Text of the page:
Houston Rockets' Russell Westbrook (0) looks up during the second half of an NBA conference semifinal playoff basketball game against the Los Angeles Lakers.

Russell Westbrook wants out of Houston and the New York Knicks need to make trading for him an immediate priority.

The New York Knicks need a star like Russell Westbrook and everyone knows it.

Okay, so the team is young and someone like RJ Barrett could be a future star. On top of that, the Knicks have two first-round picks this year. One of them can absolutely be the team’s future franchise point guard and set the tone for the Leon Rose era. There may not be star power now, but it’s coming, right?

That’s all fine and dandy, but my question to every New York Knicks fan is this: Why gamble on a rookie when you could have someone established?

For further context, the NBA trade market changed Wednesday when Shams Charania of The Athletic reported that Westbrook wants to move on from the Houston Rockets. Additionally, Kevin O’Connor of The Ringer reported New York and the Los Angeles Clippers as two interested teams.

Now, as important as it is for the Knicks to rebuild through the draft, the former MVP needs to become a priority now. Rather than gamble on a rookie from what’s considered a weak draft class, the Knicks can put their future into overdrive by simply adding an established star.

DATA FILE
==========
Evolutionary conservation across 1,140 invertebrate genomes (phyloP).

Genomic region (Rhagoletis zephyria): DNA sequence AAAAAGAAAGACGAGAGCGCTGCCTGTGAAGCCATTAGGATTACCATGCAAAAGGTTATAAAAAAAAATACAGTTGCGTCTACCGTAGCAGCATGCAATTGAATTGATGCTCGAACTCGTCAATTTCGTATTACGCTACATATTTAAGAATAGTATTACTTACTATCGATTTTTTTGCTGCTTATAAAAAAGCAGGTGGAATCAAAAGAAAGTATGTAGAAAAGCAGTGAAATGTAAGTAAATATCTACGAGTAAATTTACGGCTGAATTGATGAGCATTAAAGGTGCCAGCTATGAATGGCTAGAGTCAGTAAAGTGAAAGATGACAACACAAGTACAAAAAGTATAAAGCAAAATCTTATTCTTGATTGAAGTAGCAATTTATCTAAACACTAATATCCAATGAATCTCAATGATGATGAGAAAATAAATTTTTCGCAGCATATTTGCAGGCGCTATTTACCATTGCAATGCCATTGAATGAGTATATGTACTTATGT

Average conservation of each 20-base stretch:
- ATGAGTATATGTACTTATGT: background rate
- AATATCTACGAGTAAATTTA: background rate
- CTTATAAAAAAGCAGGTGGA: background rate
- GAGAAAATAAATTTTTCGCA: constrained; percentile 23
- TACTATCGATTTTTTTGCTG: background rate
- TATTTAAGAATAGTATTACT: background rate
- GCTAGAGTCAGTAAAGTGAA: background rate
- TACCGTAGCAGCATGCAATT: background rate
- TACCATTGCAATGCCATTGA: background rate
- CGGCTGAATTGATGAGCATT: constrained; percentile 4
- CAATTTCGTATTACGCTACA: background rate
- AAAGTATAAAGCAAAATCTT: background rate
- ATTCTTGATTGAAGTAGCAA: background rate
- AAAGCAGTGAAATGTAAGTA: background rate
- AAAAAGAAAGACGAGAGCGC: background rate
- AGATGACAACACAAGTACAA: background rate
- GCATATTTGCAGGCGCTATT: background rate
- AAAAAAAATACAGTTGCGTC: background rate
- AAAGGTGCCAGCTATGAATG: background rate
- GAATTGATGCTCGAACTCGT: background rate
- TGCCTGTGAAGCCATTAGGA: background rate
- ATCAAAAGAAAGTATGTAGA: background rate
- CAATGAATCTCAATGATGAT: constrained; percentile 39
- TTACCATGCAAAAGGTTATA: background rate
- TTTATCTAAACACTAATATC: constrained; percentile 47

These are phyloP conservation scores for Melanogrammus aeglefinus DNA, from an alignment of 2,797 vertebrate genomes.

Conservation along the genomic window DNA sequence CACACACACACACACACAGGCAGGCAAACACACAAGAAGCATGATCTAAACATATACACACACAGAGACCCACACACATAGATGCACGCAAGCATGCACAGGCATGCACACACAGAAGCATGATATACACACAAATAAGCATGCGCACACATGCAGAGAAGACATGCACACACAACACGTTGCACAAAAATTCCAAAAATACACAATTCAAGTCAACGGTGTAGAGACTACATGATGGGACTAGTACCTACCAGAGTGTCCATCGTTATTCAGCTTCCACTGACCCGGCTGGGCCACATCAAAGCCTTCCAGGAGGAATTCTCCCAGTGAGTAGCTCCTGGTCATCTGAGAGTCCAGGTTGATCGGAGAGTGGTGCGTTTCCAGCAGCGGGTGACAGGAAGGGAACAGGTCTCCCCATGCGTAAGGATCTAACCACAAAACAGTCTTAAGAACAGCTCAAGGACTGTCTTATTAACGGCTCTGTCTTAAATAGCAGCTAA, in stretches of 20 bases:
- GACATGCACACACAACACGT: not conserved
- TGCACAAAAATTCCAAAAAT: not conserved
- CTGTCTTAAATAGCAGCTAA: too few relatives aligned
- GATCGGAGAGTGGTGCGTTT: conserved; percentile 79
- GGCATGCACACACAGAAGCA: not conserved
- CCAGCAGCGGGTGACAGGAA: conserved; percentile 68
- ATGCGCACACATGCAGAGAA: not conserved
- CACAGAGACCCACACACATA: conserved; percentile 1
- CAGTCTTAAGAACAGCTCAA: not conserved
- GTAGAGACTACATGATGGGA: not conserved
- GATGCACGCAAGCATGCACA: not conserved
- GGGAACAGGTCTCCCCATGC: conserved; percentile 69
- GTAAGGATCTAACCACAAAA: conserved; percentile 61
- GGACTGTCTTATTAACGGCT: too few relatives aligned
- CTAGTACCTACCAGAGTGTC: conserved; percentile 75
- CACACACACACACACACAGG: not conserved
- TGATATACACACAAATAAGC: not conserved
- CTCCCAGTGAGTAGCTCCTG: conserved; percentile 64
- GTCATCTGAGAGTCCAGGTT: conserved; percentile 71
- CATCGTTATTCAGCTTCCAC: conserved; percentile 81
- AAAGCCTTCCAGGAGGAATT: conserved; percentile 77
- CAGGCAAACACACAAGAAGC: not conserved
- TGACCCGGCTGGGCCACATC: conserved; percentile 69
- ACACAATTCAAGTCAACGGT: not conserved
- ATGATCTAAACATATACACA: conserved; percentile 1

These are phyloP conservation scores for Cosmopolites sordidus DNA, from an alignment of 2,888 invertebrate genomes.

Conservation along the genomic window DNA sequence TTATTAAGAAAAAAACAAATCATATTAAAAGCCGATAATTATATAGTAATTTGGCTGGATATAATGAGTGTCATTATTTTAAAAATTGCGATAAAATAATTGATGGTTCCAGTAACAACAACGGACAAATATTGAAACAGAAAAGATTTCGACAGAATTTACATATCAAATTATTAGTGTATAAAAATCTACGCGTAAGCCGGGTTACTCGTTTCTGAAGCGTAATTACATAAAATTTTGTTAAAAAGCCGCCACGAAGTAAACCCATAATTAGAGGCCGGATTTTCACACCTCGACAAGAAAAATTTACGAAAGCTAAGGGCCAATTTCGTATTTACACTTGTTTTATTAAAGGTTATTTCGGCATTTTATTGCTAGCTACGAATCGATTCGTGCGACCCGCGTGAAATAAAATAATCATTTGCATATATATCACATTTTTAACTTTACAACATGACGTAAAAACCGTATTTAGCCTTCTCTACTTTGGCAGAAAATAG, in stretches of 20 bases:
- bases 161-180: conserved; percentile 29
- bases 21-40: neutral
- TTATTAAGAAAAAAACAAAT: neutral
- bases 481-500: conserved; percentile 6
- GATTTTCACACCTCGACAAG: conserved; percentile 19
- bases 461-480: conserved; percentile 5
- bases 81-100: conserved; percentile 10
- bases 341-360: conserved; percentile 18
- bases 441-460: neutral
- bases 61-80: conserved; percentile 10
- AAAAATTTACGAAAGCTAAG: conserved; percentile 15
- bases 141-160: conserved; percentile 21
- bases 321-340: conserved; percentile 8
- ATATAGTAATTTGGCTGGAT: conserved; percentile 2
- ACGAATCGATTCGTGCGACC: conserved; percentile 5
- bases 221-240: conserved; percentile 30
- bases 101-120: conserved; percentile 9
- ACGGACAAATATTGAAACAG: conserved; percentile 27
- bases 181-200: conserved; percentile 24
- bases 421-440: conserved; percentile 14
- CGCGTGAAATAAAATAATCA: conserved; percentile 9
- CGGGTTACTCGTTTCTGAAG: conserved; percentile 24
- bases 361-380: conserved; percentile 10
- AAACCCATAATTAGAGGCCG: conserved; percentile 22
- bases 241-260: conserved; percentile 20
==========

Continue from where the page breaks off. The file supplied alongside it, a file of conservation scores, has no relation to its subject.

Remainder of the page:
Why can’t that be Russell Westbrook?

Immediate impact

You’ll recall that earlier this year, I supported the idea of the Knicks trading not for Westbrook, but Chris Paul. My main reasoning was Paul’s leadership was enough to help New York change the culture at Madison Square Garden. Paul probably wouldn’t win any rings with the Knicks, but teaching the young core (and maybe a rookie point guard) how to win would be enough to set the team on the path to contention.

Westbrook can have a similar impact as Paul, especially from a star power standpoint. He is a nine-time All-Star and former MVP. Westbrook is also the only player besides Hall of Famer Oscar Robertson to average a triple-double in a season. The main difference between the two is Westbrook has done this not once, not twice, but three times.